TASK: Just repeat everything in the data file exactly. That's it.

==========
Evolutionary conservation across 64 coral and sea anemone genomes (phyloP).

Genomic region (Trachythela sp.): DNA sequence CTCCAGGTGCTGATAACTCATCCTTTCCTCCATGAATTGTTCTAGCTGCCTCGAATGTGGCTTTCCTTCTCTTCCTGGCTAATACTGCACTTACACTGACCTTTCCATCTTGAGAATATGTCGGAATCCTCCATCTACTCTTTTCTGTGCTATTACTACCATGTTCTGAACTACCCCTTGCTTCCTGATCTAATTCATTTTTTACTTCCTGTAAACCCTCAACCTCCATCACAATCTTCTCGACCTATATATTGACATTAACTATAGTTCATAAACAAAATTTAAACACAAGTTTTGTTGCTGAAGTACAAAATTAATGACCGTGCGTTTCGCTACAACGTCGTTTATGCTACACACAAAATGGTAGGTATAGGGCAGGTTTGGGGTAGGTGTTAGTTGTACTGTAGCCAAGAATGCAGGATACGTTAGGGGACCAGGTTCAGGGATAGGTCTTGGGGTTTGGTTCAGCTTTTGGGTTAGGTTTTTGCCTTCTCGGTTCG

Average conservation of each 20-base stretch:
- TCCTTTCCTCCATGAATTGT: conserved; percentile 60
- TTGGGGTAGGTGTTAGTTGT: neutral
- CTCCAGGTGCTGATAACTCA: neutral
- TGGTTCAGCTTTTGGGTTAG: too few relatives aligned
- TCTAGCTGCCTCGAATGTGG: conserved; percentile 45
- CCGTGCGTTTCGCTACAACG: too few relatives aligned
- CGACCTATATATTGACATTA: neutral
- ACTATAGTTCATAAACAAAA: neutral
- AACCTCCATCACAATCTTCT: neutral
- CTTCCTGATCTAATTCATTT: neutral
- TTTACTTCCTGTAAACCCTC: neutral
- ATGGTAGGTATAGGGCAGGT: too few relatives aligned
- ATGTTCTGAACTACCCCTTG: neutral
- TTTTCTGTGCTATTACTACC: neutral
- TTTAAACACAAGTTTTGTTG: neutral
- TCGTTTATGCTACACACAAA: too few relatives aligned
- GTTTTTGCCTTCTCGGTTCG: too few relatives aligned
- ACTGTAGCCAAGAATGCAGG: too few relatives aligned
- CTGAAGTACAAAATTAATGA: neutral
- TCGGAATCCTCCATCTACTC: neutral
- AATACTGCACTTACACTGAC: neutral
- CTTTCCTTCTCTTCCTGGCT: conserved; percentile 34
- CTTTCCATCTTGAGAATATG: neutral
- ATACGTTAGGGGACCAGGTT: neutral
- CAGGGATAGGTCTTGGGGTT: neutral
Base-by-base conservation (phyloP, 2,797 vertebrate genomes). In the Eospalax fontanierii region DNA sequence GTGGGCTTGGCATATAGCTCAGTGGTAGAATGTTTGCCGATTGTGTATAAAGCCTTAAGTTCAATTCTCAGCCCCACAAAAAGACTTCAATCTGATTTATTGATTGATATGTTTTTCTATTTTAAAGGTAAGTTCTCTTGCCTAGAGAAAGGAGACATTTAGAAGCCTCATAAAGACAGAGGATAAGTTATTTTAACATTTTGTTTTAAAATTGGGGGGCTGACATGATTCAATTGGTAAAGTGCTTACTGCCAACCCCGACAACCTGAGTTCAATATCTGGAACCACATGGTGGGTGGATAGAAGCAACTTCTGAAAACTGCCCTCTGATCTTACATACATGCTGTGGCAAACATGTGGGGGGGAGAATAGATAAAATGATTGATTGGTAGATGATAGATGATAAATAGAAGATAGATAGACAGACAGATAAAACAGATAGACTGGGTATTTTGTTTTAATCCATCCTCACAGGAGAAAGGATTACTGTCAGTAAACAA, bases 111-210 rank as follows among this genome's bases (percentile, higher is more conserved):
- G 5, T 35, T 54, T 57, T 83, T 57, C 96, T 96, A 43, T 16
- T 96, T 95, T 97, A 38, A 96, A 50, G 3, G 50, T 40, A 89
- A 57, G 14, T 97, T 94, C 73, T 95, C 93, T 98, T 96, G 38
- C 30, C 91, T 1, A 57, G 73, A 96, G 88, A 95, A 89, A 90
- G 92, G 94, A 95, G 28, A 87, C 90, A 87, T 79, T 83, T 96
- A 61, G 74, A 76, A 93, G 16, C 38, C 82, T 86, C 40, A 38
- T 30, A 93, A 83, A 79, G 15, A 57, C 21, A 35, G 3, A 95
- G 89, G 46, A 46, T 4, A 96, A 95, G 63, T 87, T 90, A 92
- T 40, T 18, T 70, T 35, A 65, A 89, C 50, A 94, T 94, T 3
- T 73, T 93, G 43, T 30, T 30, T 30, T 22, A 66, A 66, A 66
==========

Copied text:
Evolutionary conservation across 64 coral and sea anemone genomes (phyloP).

Genomic region (Trachythela sp.): DNA sequence CTCCAGGTGCTGATAACTCATCCTTTCCTCCATGAATTGTTCTAGCTGCCTCGAATGTGGCTTTCCTTCTCTTCCTGGCTAATACTGCACTTACACTGACCTTTCCATCTTGAGAATATGTCGGAATCCTCCATCTACTCTTTTCTGTGCTATTACTACCATGTTCTGAACTACCCCTTGCTTCCTGATCTAATTCATTTTTTACTTCCTGTAAACCCTCAACCTCCATCACAATCTTCTCGACCTATATATTGACATTAACTATAGTTCATAAACAAAATTTAAACACAAGTTTTGTTGCTGAAGTACAAAATTAATGACCGTGCGTTTCGCTACAACGTCGTTTATGCTACACACAAAATGGTAGGTATAGGGCAGGTTTGGGGTAGGTGTTAGTTGTACTGTAGCCAAGAATGCAGGATACGTTAGGGGACCAGGTTCAGGGATAGGTCTTGGGGTTTGGTTCAGCTTTTGGGTTAGGTTTTTGCCTTCTCGGTTCG

Average conservation of each 20-base stretch:
- TCCTTTCCTCCATGAATTGT: conserved; percentile 60
- TTGGGGTAGGTGTTAGTTGT: neutral
- CTCCAGGTGCTGATAACTCA: neutral
- TGGTTCAGCTTTTGGGTTAG: too few relatives aligned
- TCTAGCTGCCTCGAATGTGG: conserved; percentile 45
- CCGTGCGTTTCGCTACAACG: too few relatives aligned
- CGACCTATATATTGACATTA: neutral
- ACTATAGTTCATAAACAAAA: neutral
- AACCTCCATCACAATCTTCT: neutral
- CTTCCTGATCTAATTCATTT: neutral
- TTTACTTCCTGTAAACCCTC: neutral
- ATGGTAGGTATAGGGCAGGT: too few relatives aligned
- ATGTTCTGAACTACCCCTTG: neutral
- TTTTCTGTGCTATTACTACC: neutral
- TTTAAACACAAGTTTTGTTG: neutral
- TCGTTTATGCTACACACAAA: too few relatives aligned
- GTTTTTGCCTTCTCGGTTCG: too few relatives aligned
- ACTGTAGCCAAGAATGCAGG: too few relatives aligned
- CTGAAGTACAAAATTAATGA: neutral
- TCGGAATCCTCCATCTACTC: neutral
- AATACTGCACTTACACTGAC: neutral
- CTTTCCTTCTCTTCCTGGCT: conserved; percentile 34
- CTTTCCATCTTGAGAATATG: neutral
- ATACGTTAGGGGACCAGGTT: neutral
- CAGGGATAGGTCTTGGGGTT: neutral
Base-by-base conservation (phyloP, 2,797 vertebrate genomes). In the Eospalax fontanierii region DNA sequence GTGGGCTTGGCATATAGCTCAGTGGTAGAATGTTTGCCGATTGTGTATAAAGCCTTAAGTTCAATTCTCAGCCCCACAAAAAGACTTCAATCTGATTTATTGATTGATATGTTTTTCTATTTTAAAGGTAAGTTCTCTTGCCTAGAGAAAGGAGACATTTAGAAGCCTCATAAAGACAGAGGATAAGTTATTTTAACATTTTGTTTTAAAATTGGGGGGCTGACATGATTCAATTGGTAAAGTGCTTACTGCCAACCCCGACAACCTGAGTTCAATATCTGGAACCACATGGTGGGTGGATAGAAGCAACTTCTGAAAACTGCCCTCTGATCTTACATACATGCTGTGGCAAACATGTGGGGGGGAGAATAGATAAAATGATTGATTGGTAGATGATAGATGATAAATAGAAGATAGATAGACAGACAGATAAAACAGATAGACTGGGTATTTTGTTTTAATCCATCCTCACAGGAGAAAGGATTACTGTCAGTAAACAA, bases 111-210 rank as follows among this genome's bases (percentile, higher is more conserved):
- G 5, T 35, T 54, T 57, T 83, T 57, C 96, T 96, A 43, T 16
- T 96, T 95, T 97, A 38, A 96, A 50, G 3, G 50, T 40, A 89
- A 57, G 14, T 97, T 94, C 73, T 95, C 93, T 98, T 96, G 38
- C 30, C 91, T 1, A 57, G 73, A 96, G 88, A 95, A 89, A 90
- G 92, G 94, A 95, G 28, A 87, C 90, A 87, T 79, T 83, T 96
- A 61, G 74, A 76, A 93, G 16, C 38, C 82, T 86, C 40, A 38
- T 30, A 93, A 83, A 79, G 15, A 57, C 21, A 35, G 3, A 95
- G 89, G 46, A 46, T 4, A 96, A 95, G 63, T 87, T 90, A 92
- T 40, T 18, T 70, T 35, A 65, A 89, C 50, A 94, T 94, T 3
- T 73, T 93, G 43, T 30, T 30, T 30, T 22, A 66, A 66, A 66